As for your (hypothetical, I presume) example, the same reasoning would apply. With your 50% number for actual commission of homicide, we would expect, on average, half of the arrests for homicide to be arrests of black people, regardless of the percentage of the overall population that was black. If the arrest rate of black people for homicide was significantly higher or lower than half of all arrests for homicide, one might wonder whether the police were unfairly disfavoring or favoring blacks in their arrest policies, but if the arrest rate roughly corresponded to the historical record (your hypothetical record of 50%), there would not be any immediate reason for suspicion.

Agreed. There are many things to consider. That’s why leaps to crude conclusions – whether the conclusion that blacks are somehow inherently more prone to criminal activity, or the conclusion that the police force is racist in its habits of arrest – are not warranted. Everything has to be sifted in more detail, and conclusions have to be framed with all due qualifications and caveats. I think that both racists and people who are quick to play the “racist” card jump to conclusions from raw numbers without due caution.

Remember our original subject here: Joshua wondered out loud why people found talking about race a difficult matter. Well, this is one of the reasons. If every fact, every statistic one brings up will immediately be met with: “You’re only bringing that fact or statistic up because you have racist motivation,” then people who aren’t racists, but are only trying to make sense of the social situation in good faith, are going to clam up, and avoid the topic of race altogether.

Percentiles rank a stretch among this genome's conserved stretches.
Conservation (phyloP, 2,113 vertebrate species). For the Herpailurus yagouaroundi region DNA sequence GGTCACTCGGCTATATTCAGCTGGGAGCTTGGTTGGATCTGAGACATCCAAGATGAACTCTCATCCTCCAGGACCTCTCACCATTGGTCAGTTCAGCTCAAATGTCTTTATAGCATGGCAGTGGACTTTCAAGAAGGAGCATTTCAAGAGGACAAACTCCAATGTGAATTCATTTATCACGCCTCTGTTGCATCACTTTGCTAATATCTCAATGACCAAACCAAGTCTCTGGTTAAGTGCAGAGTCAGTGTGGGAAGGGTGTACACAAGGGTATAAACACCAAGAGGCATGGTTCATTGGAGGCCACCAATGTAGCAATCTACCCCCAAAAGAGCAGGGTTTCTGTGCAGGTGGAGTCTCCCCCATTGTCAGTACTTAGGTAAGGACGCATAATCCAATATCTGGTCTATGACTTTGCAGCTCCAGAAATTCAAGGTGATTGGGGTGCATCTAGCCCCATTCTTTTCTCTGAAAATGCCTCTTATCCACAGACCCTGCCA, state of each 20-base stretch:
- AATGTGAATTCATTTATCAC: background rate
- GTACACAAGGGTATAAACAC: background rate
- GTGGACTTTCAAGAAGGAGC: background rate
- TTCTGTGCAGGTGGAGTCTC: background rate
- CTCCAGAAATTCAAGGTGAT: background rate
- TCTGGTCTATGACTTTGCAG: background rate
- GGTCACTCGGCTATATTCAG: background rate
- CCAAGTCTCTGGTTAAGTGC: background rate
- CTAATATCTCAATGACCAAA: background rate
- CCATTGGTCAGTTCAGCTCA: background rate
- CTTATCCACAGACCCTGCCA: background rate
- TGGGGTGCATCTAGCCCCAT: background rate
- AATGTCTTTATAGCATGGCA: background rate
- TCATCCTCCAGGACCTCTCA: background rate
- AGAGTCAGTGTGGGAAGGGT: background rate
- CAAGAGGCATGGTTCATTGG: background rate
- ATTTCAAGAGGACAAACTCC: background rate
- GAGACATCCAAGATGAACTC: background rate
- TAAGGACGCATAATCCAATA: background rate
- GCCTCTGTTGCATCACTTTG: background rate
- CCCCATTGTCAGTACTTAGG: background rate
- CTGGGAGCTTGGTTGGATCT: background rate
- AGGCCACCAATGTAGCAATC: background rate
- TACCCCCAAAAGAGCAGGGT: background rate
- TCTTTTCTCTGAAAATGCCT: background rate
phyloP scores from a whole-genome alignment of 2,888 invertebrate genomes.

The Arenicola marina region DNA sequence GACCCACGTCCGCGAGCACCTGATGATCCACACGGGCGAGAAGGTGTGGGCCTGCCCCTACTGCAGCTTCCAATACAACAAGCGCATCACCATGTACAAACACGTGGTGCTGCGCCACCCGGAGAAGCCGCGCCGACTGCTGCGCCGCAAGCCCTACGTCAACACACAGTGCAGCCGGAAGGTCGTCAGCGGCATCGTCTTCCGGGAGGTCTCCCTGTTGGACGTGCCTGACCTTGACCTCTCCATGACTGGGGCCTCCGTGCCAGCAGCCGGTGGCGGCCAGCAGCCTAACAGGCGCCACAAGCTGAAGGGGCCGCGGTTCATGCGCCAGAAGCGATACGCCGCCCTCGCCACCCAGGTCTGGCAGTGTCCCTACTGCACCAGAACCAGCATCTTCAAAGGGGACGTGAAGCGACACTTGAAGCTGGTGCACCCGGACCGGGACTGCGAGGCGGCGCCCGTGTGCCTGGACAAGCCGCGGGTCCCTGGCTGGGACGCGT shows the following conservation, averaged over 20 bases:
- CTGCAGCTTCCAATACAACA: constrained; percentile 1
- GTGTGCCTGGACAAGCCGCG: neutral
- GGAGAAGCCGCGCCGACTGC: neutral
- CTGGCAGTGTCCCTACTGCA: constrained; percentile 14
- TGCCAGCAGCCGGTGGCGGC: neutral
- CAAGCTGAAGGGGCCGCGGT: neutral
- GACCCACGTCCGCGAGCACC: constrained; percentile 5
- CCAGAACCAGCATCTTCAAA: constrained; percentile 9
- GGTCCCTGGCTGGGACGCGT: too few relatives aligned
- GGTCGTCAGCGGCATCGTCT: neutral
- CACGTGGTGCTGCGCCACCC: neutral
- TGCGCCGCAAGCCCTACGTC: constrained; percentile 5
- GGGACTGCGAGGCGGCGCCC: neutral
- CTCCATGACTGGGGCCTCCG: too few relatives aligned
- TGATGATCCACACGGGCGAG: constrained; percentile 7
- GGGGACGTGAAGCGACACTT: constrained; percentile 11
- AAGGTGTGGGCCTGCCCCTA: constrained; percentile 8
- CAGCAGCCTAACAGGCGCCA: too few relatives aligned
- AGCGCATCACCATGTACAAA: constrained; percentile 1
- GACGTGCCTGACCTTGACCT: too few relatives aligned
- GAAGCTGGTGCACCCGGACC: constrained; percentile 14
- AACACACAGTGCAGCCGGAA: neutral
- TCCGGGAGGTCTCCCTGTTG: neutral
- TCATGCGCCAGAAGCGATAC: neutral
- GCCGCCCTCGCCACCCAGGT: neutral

There is lots of room to disagree over what statistics mean, and what facts mean. I’m not pleading for simplistic conclusions from facts. I’m saying that the litany of “That’s racist, you’re racist, you’re probably racist” or “That’s sexist, you’re sexist, you’re probably sexist” in typical social discourse makes it less likely that there will be frank and constructive conversations about difficult issues.

A good rule is to assume the best motivations when someone says something, unless the person has given strong reason to think otherwise. So when people are discussing or debating race, or questions about women, or other hot-button issues, they need to be slow on the trigger with the charges of any “ism”; but anyone who has spent as much time as I have in the “arts” section of universities knows that many of the faculty in many departments – including sociology, psychology, women’s studies, labour studies, political science, etc. – have encouraged students to be quick on the trigger with such accusations. And those students, upon graduation, go on to become journalists, broadcasters, lawyers, judges, schoolteacher, professors, politicians, civil servants, etc. and take that “quick on the trigger” attitude into those professions. So we have, in addition to an extreme culture on the “right” (a culture which I don’t admire, by the way), an extreme culture on the “left,” and the result is polarization which makes the calm, intelligent discussion of social problems difficult.

I agree that all such things must be taken into account when interpreting numbers.